Advanced Manufacturing Technologies: Manufacturing technologies like 3D Printing, Additive Manufacturing, Go-Green Manufacturing, Distributed Manufacturing.Relevance and Importance: Expensive nature and scarcity of advanced manufacturing technologies considered biggest challenges for CE.
Secondary Market: Market for recovered and restored resourcesCompany Thinking: Company thinking related to strategy, Expertise, Infrastructure and investments.Price and Quality: Price and quality of secondary raw materials recovered and restored by EOL practices.Relevance and Importance: No available markets for restored and recovered resources resulted from EOL operations and no standard price for secondary resources makes it difficult for manufacturers to gain significant revenue. Lack of strategies, expertise and infrastructure for CE market like existing traditional creates uncertainty.
Supply Chain Complexity: Supply chains which possess risk, challenges.Relevance and Importance: Lack of understanding and results of how supply chains behave when adapting to CE possess risks and challenges which are not welcomed by many manufacturers.
Business Models: Lack of Business Models which create, propose, capture and deliver the value of the products using less resources and extending the life cycles.Relevance and Importance: Lack of Business Models where products and services are maintained, repaired and adjusted, to the long cycle which extends the lifetime of existing products and processes, to cascades based on creating new combinations of resources and material components and purchasing upcycled waste streams, to pure circles in which resources and materials are 100% reused, to dematerialized services offered instead of physical products and to production on demand.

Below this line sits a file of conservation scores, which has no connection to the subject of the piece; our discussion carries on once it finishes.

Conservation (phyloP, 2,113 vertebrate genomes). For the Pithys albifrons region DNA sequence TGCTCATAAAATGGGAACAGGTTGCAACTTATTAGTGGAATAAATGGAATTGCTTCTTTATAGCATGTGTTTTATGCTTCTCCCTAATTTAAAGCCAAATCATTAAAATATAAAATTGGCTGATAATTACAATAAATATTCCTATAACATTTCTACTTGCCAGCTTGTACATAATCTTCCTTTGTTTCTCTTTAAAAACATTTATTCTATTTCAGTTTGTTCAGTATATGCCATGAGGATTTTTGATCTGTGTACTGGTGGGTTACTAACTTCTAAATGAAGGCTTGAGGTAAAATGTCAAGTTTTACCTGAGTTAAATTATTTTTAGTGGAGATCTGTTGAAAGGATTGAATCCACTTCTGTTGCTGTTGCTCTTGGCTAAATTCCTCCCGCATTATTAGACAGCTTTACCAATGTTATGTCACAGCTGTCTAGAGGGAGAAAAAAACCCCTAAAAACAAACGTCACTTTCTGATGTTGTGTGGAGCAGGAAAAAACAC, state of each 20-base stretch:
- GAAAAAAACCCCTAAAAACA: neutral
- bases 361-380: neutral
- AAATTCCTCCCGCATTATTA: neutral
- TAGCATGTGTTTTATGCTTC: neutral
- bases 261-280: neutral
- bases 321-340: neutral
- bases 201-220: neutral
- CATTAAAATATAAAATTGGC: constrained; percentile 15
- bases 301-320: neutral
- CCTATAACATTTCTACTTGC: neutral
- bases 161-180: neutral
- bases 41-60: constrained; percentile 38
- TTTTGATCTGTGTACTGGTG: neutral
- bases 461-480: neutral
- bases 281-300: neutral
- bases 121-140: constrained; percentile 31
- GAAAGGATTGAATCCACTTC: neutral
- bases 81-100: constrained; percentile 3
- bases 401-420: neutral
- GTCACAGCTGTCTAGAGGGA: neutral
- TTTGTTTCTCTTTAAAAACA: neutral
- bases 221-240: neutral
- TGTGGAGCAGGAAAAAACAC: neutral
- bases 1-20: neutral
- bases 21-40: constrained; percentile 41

Practises: Lack of encouragement for CE practices which contribute to the less resources use and more to the sustainable consumption and recovery like Dematerialization, Diversification, Cleaner Production, Upgrading, maintenance and 3R Principle.
Recycling: Need of advanced and less cost recycling process which Collect, sort and process disposed materials for use in other manufacturing processes. There are two types of recycling: mechanical (the process of breaking down collected materials into smaller pieces through shearing or other physical means) and chemical (the process of breaking down collected materials into monomers and other basic chemical elements). The recycling process is different for each material and location. Some materials require additionalSorting: Difficulty, time and energy consuming sorting of useful resources in EOL practices. Relevance and Importance: Obvious need of advanced recycling and sorting technologies and process to simplify the EOL operations and reduce the consumption of resources, time and cost.184.108.40.206 ICTData: Lack of Smart Information management systems that collects, analyses and delivers the precise data which encourages the CE and decision-making process.